Fox News host Jesse Watters confronted Rep. John Lewis (R-Ga.) Friday over the claim he made earlier this month that President Donald Trump was not legitimately elected.
Watters introduced himself and the two shook hands, but Lewis made it clear early on in the exchange that he was running "very late" and wasn't able to talk. Watters, though, promised to "make it quick" and continued with his first question.
"You said that Trump is an illegitimate president. Do you regret that?" Watters asked.
But the Georgia Democrat kept walking and looking straight ahead as if Watters wasn't even there.
"That's a pretty divisive thing to say, wouldn't you agree?" Watters tried again.
Lewis was not having it. At one point, another man who appeared to be part of Lewis' staff even stepped in front of the TV camera.
"Congressman? Don't you think you owe a little respect to the office?" Watters asked a final time.
Lewis said during an interview with NBC's "Meet the Press" earlier this month that he doesn't think Trump was elected legitimately.
“I believe in forgiveness. I believe in trying to work with people. It’s going to be hard. It’s going to be very difficult. I don’t see this president-elect as a legitimate president," Lewis said.
“I think the Russians participated in helping this man get elected and they helped destroy the candidacy of Hillary Clinton," Lewis added.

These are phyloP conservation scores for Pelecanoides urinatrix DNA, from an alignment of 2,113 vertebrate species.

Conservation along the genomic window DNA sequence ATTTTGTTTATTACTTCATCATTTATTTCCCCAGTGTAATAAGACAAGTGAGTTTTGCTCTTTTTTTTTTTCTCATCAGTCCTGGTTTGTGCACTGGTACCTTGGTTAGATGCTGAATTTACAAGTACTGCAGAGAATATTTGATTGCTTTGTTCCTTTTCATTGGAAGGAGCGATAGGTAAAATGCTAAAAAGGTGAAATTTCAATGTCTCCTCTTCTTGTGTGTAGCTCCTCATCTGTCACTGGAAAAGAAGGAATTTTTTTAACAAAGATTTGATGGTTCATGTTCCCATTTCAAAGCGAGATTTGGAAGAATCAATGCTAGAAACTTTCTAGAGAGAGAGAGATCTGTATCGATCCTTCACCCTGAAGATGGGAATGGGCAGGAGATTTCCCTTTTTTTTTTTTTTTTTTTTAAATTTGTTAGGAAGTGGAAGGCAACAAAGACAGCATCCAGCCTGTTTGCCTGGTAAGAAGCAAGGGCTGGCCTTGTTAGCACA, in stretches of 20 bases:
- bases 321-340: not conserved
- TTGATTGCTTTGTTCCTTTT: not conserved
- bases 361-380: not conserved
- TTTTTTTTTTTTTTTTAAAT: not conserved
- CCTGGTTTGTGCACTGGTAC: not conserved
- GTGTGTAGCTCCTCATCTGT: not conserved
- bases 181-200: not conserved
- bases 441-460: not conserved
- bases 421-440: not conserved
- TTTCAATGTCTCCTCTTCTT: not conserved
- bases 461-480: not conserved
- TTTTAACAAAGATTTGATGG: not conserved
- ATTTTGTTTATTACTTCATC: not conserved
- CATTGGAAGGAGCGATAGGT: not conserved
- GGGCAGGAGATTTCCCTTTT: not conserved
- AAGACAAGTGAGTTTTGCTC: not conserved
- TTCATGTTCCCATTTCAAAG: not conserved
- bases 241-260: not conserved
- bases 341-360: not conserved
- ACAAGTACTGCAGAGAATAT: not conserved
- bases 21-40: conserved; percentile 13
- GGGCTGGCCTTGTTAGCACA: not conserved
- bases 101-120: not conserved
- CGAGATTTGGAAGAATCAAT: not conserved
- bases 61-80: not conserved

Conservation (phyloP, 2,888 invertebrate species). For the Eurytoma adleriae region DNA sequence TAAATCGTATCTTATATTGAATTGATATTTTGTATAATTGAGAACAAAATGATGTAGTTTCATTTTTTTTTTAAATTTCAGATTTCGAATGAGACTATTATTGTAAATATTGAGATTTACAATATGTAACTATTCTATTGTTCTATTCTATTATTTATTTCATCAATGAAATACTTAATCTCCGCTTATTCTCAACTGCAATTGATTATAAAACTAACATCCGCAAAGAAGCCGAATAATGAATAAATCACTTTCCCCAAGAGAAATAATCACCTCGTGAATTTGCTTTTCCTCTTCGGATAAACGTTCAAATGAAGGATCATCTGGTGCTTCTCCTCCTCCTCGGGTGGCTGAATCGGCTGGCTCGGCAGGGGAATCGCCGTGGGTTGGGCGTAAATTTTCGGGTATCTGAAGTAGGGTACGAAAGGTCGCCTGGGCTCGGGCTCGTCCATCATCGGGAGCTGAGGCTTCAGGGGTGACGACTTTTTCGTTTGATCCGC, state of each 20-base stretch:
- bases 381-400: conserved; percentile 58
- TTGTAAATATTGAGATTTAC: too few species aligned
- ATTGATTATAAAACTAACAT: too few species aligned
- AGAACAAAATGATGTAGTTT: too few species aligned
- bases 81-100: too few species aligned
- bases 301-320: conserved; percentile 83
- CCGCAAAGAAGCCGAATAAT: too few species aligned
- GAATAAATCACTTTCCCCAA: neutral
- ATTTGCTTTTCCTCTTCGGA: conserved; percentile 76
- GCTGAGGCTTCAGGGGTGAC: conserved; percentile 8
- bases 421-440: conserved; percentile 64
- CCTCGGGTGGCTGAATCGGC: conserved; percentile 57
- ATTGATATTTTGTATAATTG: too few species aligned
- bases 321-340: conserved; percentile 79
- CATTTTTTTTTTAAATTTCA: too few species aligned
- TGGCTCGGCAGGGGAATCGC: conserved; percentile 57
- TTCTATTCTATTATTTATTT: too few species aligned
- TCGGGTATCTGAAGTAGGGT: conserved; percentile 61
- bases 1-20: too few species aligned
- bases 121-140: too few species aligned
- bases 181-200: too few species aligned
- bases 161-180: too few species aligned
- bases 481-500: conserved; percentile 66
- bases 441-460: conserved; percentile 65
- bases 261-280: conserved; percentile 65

Lewis was one of around 50 congressional who did not attend Trump's inauguration. Lewis initially claimed it would be the first presidential inauguration he'd skipped since being elected to Congress. However, according to a 2001 Washington Post report, Lewis not only skipped the inauguration of the last Republican president, George W. Bush, but Lewis questioned whether Bush was legitimately elected as well.
"He [Lewis] thought it would be hypocritical to attend Bush's swearing-in because he doesn't believe Bush is the true elected president," the Post article, published the day after Bush's inauguration, read.
Like Trump, Bush was elected to the presidency after winning the electoral vote but losing the popular vote. They are two of only four presidents in American history to take office without winning the popular majority.
Before 2000, you would have go all the way back to 1888 for an instance where the president did not win both the electoral vote and the popular vote, the Los Angeles Times reported.
That's when Benjamin Harrison was elected commander-in-chief, even though Grover Cleveland won the popular vote. And in 1876, Rutherford B. Hayes lost the popular vote to Samuel Tilden. Hayes took office the following year as the result of the deal now known as the Compromise of 1877.